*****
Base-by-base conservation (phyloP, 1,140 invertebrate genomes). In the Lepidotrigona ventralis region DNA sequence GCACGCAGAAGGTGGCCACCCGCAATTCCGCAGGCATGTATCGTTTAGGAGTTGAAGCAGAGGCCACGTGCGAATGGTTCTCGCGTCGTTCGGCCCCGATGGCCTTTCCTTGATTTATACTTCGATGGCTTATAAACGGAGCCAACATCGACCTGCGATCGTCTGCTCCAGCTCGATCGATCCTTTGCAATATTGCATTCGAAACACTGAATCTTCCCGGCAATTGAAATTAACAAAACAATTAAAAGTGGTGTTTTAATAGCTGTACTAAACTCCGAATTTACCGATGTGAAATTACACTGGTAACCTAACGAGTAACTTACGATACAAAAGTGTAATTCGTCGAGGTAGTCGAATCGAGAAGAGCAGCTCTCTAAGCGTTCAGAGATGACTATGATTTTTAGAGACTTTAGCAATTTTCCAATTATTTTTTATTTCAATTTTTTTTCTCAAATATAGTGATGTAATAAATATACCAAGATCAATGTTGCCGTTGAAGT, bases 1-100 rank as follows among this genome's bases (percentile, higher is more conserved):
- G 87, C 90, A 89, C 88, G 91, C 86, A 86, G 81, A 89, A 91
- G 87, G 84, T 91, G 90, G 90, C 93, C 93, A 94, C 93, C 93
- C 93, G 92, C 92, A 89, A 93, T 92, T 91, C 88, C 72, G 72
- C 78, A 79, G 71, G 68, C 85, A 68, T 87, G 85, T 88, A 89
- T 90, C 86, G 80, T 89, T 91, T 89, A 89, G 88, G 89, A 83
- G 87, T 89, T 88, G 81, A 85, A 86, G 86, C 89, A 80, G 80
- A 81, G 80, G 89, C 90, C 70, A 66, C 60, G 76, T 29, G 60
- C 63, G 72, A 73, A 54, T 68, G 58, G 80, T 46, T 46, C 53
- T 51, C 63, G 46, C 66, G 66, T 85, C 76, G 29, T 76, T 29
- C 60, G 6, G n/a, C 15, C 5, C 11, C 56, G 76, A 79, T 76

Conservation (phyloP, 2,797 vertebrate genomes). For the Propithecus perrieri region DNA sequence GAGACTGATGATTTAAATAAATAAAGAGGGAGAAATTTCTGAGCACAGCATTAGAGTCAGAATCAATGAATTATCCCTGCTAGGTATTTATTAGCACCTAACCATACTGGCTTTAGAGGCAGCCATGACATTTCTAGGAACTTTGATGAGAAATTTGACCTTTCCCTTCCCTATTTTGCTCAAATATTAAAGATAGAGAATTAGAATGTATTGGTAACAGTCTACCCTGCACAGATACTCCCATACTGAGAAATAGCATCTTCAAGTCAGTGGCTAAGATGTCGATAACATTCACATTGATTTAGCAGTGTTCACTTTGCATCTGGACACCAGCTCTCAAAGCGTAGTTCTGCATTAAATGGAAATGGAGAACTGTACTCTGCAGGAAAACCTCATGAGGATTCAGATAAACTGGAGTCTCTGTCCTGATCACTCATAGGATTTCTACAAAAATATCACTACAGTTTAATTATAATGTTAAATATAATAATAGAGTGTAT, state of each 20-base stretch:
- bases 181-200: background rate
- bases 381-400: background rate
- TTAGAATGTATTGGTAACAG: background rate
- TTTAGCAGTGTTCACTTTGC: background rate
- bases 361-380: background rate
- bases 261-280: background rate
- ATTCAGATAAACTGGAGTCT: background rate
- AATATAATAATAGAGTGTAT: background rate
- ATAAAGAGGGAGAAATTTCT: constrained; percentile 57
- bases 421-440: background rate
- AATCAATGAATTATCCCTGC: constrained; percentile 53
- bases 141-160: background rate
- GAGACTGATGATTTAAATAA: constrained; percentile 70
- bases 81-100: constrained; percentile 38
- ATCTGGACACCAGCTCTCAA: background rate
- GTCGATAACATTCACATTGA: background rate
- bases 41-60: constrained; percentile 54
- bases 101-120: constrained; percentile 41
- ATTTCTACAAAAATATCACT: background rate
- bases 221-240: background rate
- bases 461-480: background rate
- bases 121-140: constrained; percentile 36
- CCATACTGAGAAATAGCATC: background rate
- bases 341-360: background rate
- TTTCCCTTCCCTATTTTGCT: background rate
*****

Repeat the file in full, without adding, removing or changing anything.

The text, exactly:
Base-by-base conservation (phyloP, 1,140 invertebrate genomes). In the Lepidotrigona ventralis region DNA sequence GCACGCAGAAGGTGGCCACCCGCAATTCCGCAGGCATGTATCGTTTAGGAGTTGAAGCAGAGGCCACGTGCGAATGGTTCTCGCGTCGTTCGGCCCCGATGGCCTTTCCTTGATTTATACTTCGATGGCTTATAAACGGAGCCAACATCGACCTGCGATCGTCTGCTCCAGCTCGATCGATCCTTTGCAATATTGCATTCGAAACACTGAATCTTCCCGGCAATTGAAATTAACAAAACAATTAAAAGTGGTGTTTTAATAGCTGTACTAAACTCCGAATTTACCGATGTGAAATTACACTGGTAACCTAACGAGTAACTTACGATACAAAAGTGTAATTCGTCGAGGTAGTCGAATCGAGAAGAGCAGCTCTCTAAGCGTTCAGAGATGACTATGATTTTTAGAGACTTTAGCAATTTTCCAATTATTTTTTATTTCAATTTTTTTTCTCAAATATAGTGATGTAATAAATATACCAAGATCAATGTTGCCGTTGAAGT, bases 1-100 rank as follows among this genome's bases (percentile, higher is more conserved):
- G 87, C 90, A 89, C 88, G 91, C 86, A 86, G 81, A 89, A 91
- G 87, G 84, T 91, G 90, G 90, C 93, C 93, A 94, C 93, C 93
- C 93, G 92, C 92, A 89, A 93, T 92, T 91, C 88, C 72, G 72
- C 78, A 79, G 71, G 68, C 85, A 68, T 87, G 85, T 88, A 89
- T 90, C 86, G 80, T 89, T 91, T 89, A 89, G 88, G 89, A 83
- G 87, T 89, T 88, G 81, A 85, A 86, G 86, C 89, A 80, G 80
- A 81, G 80, G 89, C 90, C 70, A 66, C 60, G 76, T 29, G 60
- C 63, G 72, A 73, A 54, T 68, G 58, G 80, T 46, T 46, C 53
- T 51, C 63, G 46, C 66, G 66, T 85, C 76, G 29, T 76, T 29
- C 60, G 6, G n/a, C 15, C 5, C 11, C 56, G 76, A 79, T 76

Conservation (phyloP, 2,797 vertebrate genomes). For the Propithecus perrieri region DNA sequence GAGACTGATGATTTAAATAAATAAAGAGGGAGAAATTTCTGAGCACAGCATTAGAGTCAGAATCAATGAATTATCCCTGCTAGGTATTTATTAGCACCTAACCATACTGGCTTTAGAGGCAGCCATGACATTTCTAGGAACTTTGATGAGAAATTTGACCTTTCCCTTCCCTATTTTGCTCAAATATTAAAGATAGAGAATTAGAATGTATTGGTAACAGTCTACCCTGCACAGATACTCCCATACTGAGAAATAGCATCTTCAAGTCAGTGGCTAAGATGTCGATAACATTCACATTGATTTAGCAGTGTTCACTTTGCATCTGGACACCAGCTCTCAAAGCGTAGTTCTGCATTAAATGGAAATGGAGAACTGTACTCTGCAGGAAAACCTCATGAGGATTCAGATAAACTGGAGTCTCTGTCCTGATCACTCATAGGATTTCTACAAAAATATCACTACAGTTTAATTATAATGTTAAATATAATAATAGAGTGTAT, state of each 20-base stretch:
- bases 181-200: background rate
- bases 381-400: background rate
- TTAGAATGTATTGGTAACAG: background rate
- TTTAGCAGTGTTCACTTTGC: background rate
- bases 361-380: background rate
- bases 261-280: background rate
- ATTCAGATAAACTGGAGTCT: background rate
- AATATAATAATAGAGTGTAT: background rate
- ATAAAGAGGGAGAAATTTCT: constrained; percentile 57
- bases 421-440: background rate
- AATCAATGAATTATCCCTGC: constrained; percentile 53
- bases 141-160: background rate
- GAGACTGATGATTTAAATAA: constrained; percentile 70
- bases 81-100: constrained; percentile 38
- ATCTGGACACCAGCTCTCAA: background rate
- GTCGATAACATTCACATTGA: background rate
- bases 41-60: constrained; percentile 54
- bases 101-120: constrained; percentile 41
- ATTTCTACAAAAATATCACT: background rate
- bases 221-240: background rate
- bases 461-480: background rate
- bases 121-140: constrained; percentile 36
- CCATACTGAGAAATAGCATC: background rate
- bases 341-360: background rate
- TTTCCCTTCCCTATTTTGCT: background rate